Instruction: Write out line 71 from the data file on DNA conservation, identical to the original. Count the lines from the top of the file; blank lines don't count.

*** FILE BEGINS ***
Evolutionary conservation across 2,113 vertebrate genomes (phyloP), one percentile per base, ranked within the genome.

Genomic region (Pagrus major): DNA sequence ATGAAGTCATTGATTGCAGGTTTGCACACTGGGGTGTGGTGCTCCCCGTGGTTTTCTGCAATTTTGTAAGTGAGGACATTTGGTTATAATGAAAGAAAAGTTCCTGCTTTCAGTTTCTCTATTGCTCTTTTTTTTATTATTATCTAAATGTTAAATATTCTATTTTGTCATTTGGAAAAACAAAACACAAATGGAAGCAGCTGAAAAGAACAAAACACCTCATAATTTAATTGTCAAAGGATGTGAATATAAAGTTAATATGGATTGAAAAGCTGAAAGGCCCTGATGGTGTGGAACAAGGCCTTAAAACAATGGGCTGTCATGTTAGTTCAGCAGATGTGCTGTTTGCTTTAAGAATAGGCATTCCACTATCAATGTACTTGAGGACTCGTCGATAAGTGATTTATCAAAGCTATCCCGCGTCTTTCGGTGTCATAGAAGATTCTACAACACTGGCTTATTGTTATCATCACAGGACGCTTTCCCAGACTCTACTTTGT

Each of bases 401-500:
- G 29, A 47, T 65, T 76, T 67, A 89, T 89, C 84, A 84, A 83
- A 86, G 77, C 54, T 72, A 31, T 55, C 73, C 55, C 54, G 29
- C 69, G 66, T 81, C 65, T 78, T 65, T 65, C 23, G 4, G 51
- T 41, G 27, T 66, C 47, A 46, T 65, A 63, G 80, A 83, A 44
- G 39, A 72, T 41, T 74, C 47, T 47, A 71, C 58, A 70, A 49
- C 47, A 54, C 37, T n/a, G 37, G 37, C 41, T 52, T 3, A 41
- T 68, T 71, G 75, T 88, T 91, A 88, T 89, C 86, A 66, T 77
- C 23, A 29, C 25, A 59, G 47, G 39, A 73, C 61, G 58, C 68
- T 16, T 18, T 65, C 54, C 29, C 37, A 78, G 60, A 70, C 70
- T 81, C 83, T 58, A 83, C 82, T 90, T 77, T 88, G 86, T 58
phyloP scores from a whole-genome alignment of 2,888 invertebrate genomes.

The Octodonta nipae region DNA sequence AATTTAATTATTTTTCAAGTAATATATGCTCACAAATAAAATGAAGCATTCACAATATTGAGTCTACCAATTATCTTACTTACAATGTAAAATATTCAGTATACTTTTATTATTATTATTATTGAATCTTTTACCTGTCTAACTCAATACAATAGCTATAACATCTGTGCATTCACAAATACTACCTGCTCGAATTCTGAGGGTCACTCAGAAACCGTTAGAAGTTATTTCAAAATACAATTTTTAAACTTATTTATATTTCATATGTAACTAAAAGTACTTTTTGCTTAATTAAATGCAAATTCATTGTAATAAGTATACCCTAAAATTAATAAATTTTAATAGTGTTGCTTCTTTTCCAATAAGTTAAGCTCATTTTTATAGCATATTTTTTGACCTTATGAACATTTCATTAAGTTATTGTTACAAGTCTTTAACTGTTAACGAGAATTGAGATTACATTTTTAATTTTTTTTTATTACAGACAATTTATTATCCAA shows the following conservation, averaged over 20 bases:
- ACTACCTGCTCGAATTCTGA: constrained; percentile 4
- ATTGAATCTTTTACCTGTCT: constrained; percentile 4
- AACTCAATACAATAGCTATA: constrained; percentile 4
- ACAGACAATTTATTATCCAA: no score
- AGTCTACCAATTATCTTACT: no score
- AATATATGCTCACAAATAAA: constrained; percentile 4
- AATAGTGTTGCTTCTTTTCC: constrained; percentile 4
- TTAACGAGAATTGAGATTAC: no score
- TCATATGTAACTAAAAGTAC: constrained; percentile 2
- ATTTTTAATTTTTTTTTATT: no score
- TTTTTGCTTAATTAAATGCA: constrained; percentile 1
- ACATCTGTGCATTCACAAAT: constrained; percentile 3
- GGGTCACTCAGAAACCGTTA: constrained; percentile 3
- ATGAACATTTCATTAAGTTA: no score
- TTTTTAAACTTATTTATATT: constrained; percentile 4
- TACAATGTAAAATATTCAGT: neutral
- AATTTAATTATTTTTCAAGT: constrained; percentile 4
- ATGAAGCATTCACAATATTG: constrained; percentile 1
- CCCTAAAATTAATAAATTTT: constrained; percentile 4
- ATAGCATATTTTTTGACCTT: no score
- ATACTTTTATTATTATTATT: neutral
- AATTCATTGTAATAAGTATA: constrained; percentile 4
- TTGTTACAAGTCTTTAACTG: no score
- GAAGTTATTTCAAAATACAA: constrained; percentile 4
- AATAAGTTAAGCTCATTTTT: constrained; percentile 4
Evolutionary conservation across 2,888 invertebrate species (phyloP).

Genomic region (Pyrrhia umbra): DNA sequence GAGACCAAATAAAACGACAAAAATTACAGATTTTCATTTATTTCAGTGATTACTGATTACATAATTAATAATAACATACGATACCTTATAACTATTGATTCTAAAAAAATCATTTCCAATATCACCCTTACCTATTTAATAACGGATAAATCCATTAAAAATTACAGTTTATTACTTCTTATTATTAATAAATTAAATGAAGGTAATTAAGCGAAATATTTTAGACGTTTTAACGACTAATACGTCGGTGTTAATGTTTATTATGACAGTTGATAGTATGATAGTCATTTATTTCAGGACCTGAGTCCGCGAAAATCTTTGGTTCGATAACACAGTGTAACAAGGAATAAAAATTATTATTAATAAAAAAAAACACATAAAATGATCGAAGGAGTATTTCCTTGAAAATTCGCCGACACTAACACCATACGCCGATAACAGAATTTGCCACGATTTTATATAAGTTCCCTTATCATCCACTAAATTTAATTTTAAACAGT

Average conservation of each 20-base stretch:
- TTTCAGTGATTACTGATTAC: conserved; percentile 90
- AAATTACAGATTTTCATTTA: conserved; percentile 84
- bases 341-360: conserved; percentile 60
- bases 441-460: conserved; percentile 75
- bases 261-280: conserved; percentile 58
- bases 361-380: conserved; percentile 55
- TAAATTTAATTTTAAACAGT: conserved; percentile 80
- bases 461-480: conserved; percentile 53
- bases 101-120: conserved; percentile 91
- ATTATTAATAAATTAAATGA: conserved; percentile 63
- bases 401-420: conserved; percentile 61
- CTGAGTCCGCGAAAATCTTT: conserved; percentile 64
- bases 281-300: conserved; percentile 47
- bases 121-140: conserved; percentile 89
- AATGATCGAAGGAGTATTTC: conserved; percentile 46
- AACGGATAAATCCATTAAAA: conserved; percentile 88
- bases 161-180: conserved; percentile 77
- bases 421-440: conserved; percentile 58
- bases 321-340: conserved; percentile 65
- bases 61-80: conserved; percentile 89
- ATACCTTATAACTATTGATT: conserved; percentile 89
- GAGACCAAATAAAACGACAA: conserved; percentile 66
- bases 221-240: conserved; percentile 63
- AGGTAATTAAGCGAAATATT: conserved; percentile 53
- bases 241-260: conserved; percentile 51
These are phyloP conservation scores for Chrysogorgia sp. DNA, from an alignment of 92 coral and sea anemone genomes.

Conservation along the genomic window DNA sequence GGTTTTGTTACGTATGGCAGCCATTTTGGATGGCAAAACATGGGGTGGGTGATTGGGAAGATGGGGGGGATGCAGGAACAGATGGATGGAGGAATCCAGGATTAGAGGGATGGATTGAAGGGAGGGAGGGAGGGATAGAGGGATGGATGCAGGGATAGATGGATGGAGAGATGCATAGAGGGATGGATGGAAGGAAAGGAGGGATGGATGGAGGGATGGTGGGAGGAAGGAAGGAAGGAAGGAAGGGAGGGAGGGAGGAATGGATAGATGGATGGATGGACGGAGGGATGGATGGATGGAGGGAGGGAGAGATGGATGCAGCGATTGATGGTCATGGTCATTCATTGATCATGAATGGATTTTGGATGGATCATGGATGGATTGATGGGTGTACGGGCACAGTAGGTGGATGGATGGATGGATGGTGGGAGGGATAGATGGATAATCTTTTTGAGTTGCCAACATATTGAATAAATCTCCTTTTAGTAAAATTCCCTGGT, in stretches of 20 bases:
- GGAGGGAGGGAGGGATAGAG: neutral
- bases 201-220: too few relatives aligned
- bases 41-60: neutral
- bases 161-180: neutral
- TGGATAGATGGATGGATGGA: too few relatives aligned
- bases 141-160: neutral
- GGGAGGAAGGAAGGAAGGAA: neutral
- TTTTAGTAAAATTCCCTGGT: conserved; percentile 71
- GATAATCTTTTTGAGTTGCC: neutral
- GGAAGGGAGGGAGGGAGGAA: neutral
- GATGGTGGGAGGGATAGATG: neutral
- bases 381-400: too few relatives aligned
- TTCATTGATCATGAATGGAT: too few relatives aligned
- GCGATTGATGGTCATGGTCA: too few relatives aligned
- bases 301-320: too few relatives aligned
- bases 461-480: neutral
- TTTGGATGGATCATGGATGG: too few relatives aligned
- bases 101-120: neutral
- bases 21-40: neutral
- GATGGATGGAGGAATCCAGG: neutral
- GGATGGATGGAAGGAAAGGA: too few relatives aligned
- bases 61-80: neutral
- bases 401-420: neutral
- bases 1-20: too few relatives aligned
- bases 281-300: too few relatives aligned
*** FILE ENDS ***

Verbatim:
- GGAGGGAGGGAGGGATAGAG: neutral